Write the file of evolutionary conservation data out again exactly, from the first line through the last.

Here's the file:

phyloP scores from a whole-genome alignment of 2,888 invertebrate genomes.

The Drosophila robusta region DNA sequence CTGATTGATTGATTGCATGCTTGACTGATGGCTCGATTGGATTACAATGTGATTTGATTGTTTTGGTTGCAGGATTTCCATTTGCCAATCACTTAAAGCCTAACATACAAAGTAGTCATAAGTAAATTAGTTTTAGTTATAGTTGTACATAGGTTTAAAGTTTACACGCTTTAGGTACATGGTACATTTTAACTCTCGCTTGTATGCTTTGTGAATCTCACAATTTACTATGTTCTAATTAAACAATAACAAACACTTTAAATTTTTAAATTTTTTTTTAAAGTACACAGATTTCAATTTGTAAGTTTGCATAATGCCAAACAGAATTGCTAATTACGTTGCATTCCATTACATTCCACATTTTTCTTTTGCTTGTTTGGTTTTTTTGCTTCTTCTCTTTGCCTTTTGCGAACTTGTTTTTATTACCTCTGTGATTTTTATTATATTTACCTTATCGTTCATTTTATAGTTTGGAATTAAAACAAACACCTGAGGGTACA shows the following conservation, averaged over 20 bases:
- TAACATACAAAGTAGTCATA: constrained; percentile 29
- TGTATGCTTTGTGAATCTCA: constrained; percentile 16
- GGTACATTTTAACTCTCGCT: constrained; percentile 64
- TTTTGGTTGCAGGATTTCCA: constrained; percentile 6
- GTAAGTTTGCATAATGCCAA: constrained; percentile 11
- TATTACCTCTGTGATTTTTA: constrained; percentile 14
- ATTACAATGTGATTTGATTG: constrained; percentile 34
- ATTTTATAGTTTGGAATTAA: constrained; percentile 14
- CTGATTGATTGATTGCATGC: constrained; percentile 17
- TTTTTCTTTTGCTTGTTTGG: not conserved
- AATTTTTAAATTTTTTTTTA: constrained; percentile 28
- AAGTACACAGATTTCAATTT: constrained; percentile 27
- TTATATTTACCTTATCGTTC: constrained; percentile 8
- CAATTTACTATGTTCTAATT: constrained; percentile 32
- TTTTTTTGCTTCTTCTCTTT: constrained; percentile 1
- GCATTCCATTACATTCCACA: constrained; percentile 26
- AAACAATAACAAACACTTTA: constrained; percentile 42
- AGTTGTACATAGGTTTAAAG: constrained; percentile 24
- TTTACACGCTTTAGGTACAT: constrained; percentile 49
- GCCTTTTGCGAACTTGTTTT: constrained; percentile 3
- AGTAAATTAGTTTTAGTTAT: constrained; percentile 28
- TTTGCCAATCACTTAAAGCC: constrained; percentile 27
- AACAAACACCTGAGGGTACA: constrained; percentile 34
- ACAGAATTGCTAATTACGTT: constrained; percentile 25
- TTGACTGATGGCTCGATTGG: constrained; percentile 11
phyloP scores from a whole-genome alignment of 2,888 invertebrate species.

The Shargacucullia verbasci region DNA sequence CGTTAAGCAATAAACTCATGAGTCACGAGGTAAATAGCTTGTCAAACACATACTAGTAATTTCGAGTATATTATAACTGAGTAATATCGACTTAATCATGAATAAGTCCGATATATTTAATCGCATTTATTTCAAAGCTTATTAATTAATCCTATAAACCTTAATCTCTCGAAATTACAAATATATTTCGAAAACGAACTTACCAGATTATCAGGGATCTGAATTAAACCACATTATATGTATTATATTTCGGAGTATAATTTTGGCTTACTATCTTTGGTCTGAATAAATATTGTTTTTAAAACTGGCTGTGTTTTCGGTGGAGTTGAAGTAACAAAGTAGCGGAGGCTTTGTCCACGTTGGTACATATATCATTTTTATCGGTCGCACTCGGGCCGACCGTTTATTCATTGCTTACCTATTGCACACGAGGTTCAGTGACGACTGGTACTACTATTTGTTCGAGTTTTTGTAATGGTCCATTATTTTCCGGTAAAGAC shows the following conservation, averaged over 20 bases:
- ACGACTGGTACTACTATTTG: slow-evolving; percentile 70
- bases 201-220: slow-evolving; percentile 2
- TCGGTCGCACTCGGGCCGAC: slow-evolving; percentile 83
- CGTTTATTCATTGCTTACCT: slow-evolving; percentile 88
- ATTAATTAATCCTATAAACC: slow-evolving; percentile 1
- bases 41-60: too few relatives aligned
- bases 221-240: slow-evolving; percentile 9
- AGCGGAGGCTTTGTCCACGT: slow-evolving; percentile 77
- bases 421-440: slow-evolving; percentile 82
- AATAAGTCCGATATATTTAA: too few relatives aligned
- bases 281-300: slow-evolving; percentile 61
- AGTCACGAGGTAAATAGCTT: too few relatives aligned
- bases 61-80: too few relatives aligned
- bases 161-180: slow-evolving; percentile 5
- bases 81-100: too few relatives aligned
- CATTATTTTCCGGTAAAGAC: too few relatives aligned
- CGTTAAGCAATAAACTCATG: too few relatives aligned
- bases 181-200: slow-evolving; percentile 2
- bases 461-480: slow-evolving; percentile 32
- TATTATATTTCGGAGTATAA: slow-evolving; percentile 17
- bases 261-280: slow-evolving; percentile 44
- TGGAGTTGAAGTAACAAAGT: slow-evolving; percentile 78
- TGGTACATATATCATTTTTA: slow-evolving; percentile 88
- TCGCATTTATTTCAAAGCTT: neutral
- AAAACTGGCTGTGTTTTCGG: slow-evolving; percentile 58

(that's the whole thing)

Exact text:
phyloP scores from a whole-genome alignment of 2,888 invertebrate genomes.

The Drosophila robusta region DNA sequence CTGATTGATTGATTGCATGCTTGACTGATGGCTCGATTGGATTACAATGTGATTTGATTGTTTTGGTTGCAGGATTTCCATTTGCCAATCACTTAAAGCCTAACATACAAAGTAGTCATAAGTAAATTAGTTTTAGTTATAGTTGTACATAGGTTTAAAGTTTACACGCTTTAGGTACATGGTACATTTTAACTCTCGCTTGTATGCTTTGTGAATCTCACAATTTACTATGTTCTAATTAAACAATAACAAACACTTTAAATTTTTAAATTTTTTTTTAAAGTACACAGATTTCAATTTGTAAGTTTGCATAATGCCAAACAGAATTGCTAATTACGTTGCATTCCATTACATTCCACATTTTTCTTTTGCTTGTTTGGTTTTTTTGCTTCTTCTCTTTGCCTTTTGCGAACTTGTTTTTATTACCTCTGTGATTTTTATTATATTTACCTTATCGTTCATTTTATAGTTTGGAATTAAAACAAACACCTGAGGGTACA shows the following conservation, averaged over 20 bases:
- TAACATACAAAGTAGTCATA: constrained; percentile 29
- TGTATGCTTTGTGAATCTCA: constrained; percentile 16
- GGTACATTTTAACTCTCGCT: constrained; percentile 64
- TTTTGGTTGCAGGATTTCCA: constrained; percentile 6
- GTAAGTTTGCATAATGCCAA: constrained; percentile 11
- TATTACCTCTGTGATTTTTA: constrained; percentile 14
- ATTACAATGTGATTTGATTG: constrained; percentile 34
- ATTTTATAGTTTGGAATTAA: constrained; percentile 14
- CTGATTGATTGATTGCATGC: constrained; percentile 17
- TTTTTCTTTTGCTTGTTTGG: not conserved
- AATTTTTAAATTTTTTTTTA: constrained; percentile 28
- AAGTACACAGATTTCAATTT: constrained; percentile 27
- TTATATTTACCTTATCGTTC: constrained; percentile 8
- CAATTTACTATGTTCTAATT: constrained; percentile 32
- TTTTTTTGCTTCTTCTCTTT: constrained; percentile 1
- GCATTCCATTACATTCCACA: constrained; percentile 26
- AAACAATAACAAACACTTTA: constrained; percentile 42
- AGTTGTACATAGGTTTAAAG: constrained; percentile 24
- TTTACACGCTTTAGGTACAT: constrained; percentile 49
- GCCTTTTGCGAACTTGTTTT: constrained; percentile 3
- AGTAAATTAGTTTTAGTTAT: constrained; percentile 28
- TTTGCCAATCACTTAAAGCC: constrained; percentile 27
- AACAAACACCTGAGGGTACA: constrained; percentile 34
- ACAGAATTGCTAATTACGTT: constrained; percentile 25
- TTGACTGATGGCTCGATTGG: constrained; percentile 11
phyloP scores from a whole-genome alignment of 2,888 invertebrate species.

The Shargacucullia verbasci region DNA sequence CGTTAAGCAATAAACTCATGAGTCACGAGGTAAATAGCTTGTCAAACACATACTAGTAATTTCGAGTATATTATAACTGAGTAATATCGACTTAATCATGAATAAGTCCGATATATTTAATCGCATTTATTTCAAAGCTTATTAATTAATCCTATAAACCTTAATCTCTCGAAATTACAAATATATTTCGAAAACGAACTTACCAGATTATCAGGGATCTGAATTAAACCACATTATATGTATTATATTTCGGAGTATAATTTTGGCTTACTATCTTTGGTCTGAATAAATATTGTTTTTAAAACTGGCTGTGTTTTCGGTGGAGTTGAAGTAACAAAGTAGCGGAGGCTTTGTCCACGTTGGTACATATATCATTTTTATCGGTCGCACTCGGGCCGACCGTTTATTCATTGCTTACCTATTGCACACGAGGTTCAGTGACGACTGGTACTACTATTTGTTCGAGTTTTTGTAATGGTCCATTATTTTCCGGTAAAGAC shows the following conservation, averaged over 20 bases:
- ACGACTGGTACTACTATTTG: slow-evolving; percentile 70
- bases 201-220: slow-evolving; percentile 2
- TCGGTCGCACTCGGGCCGAC: slow-evolving; percentile 83
- CGTTTATTCATTGCTTACCT: slow-evolving; percentile 88
- ATTAATTAATCCTATAAACC: slow-evolving; percentile 1
- bases 41-60: too few relatives aligned
- bases 221-240: slow-evolving; percentile 9
- AGCGGAGGCTTTGTCCACGT: slow-evolving; percentile 77
- bases 421-440: slow-evolving; percentile 82
- AATAAGTCCGATATATTTAA: too few relatives aligned
- bases 281-300: slow-evolving; percentile 61
- AGTCACGAGGTAAATAGCTT: too few relatives aligned
- bases 61-80: too few relatives aligned
- bases 161-180: slow-evolving; percentile 5
- bases 81-100: too few relatives aligned
- CATTATTTTCCGGTAAAGAC: too few relatives aligned
- CGTTAAGCAATAAACTCATG: too few relatives aligned
- bases 181-200: slow-evolving; percentile 2
- bases 461-480: slow-evolving; percentile 32
- TATTATATTTCGGAGTATAA: slow-evolving; percentile 17
- bases 261-280: slow-evolving; percentile 44
- TGGAGTTGAAGTAACAAAGT: slow-evolving; percentile 78
- TGGTACATATATCATTTTTA: slow-evolving; percentile 88
- TCGCATTTATTTCAAAGCTT: neutral
- AAAACTGGCTGTGTTTTCGG: slow-evolving; percentile 58